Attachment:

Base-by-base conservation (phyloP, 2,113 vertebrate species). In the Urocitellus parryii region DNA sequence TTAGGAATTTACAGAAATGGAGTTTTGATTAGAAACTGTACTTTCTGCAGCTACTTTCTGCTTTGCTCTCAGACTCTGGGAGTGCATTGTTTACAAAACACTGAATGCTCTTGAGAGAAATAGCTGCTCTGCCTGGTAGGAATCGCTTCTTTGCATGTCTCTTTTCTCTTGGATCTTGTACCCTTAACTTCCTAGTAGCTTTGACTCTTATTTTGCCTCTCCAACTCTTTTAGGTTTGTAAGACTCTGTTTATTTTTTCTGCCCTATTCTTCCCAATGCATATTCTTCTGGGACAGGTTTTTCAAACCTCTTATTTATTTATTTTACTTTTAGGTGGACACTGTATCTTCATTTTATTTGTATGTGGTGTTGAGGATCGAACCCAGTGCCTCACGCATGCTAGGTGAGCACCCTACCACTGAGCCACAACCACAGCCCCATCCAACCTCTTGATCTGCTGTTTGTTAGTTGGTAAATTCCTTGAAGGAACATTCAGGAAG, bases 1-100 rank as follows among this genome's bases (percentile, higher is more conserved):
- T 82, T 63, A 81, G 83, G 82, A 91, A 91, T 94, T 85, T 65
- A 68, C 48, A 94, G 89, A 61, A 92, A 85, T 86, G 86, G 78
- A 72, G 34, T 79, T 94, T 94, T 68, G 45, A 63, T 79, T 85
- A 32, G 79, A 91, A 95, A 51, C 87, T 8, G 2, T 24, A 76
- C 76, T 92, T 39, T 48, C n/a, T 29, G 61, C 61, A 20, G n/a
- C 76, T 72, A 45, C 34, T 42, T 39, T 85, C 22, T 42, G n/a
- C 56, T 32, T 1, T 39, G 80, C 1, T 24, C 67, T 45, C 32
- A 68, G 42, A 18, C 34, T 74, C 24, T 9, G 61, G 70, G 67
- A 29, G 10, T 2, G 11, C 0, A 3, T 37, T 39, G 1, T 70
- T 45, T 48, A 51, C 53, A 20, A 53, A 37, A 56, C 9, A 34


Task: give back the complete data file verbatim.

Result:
Base-by-base conservation (phyloP, 2,113 vertebrate species). In the Urocitellus parryii region DNA sequence TTAGGAATTTACAGAAATGGAGTTTTGATTAGAAACTGTACTTTCTGCAGCTACTTTCTGCTTTGCTCTCAGACTCTGGGAGTGCATTGTTTACAAAACACTGAATGCTCTTGAGAGAAATAGCTGCTCTGCCTGGTAGGAATCGCTTCTTTGCATGTCTCTTTTCTCTTGGATCTTGTACCCTTAACTTCCTAGTAGCTTTGACTCTTATTTTGCCTCTCCAACTCTTTTAGGTTTGTAAGACTCTGTTTATTTTTTCTGCCCTATTCTTCCCAATGCATATTCTTCTGGGACAGGTTTTTCAAACCTCTTATTTATTTATTTTACTTTTAGGTGGACACTGTATCTTCATTTTATTTGTATGTGGTGTTGAGGATCGAACCCAGTGCCTCACGCATGCTAGGTGAGCACCCTACCACTGAGCCACAACCACAGCCCCATCCAACCTCTTGATCTGCTGTTTGTTAGTTGGTAAATTCCTTGAAGGAACATTCAGGAAG, bases 1-100 rank as follows among this genome's bases (percentile, higher is more conserved):
- T 82, T 63, A 81, G 83, G 82, A 91, A 91, T 94, T 85, T 65
- A 68, C 48, A 94, G 89, A 61, A 92, A 85, T 86, G 86, G 78
- A 72, G 34, T 79, T 94, T 94, T 68, G 45, A 63, T 79, T 85
- A 32, G 79, A 91, A 95, A 51, C 87, T 8, G 2, T 24, A 76
- C 76, T 92, T 39, T 48, C n/a, T 29, G 61, C 61, A 20, G n/a
- C 76, T 72, A 45, C 34, T 42, T 39, T 85, C 22, T 42, G n/a
- C 56, T 32, T 1, T 39, G 80, C 1, T 24, C 67, T 45, C 32
- A 68, G 42, A 18, C 34, T 74, C 24, T 9, G 61, G 70, G 67
- A 29, G 10, T 2, G 11, C 0, A 3, T 37, T 39, G 1, T 70
- T 45, T 48, A 51, C 53, A 20, A 53, A 37, A 56, C 9, A 34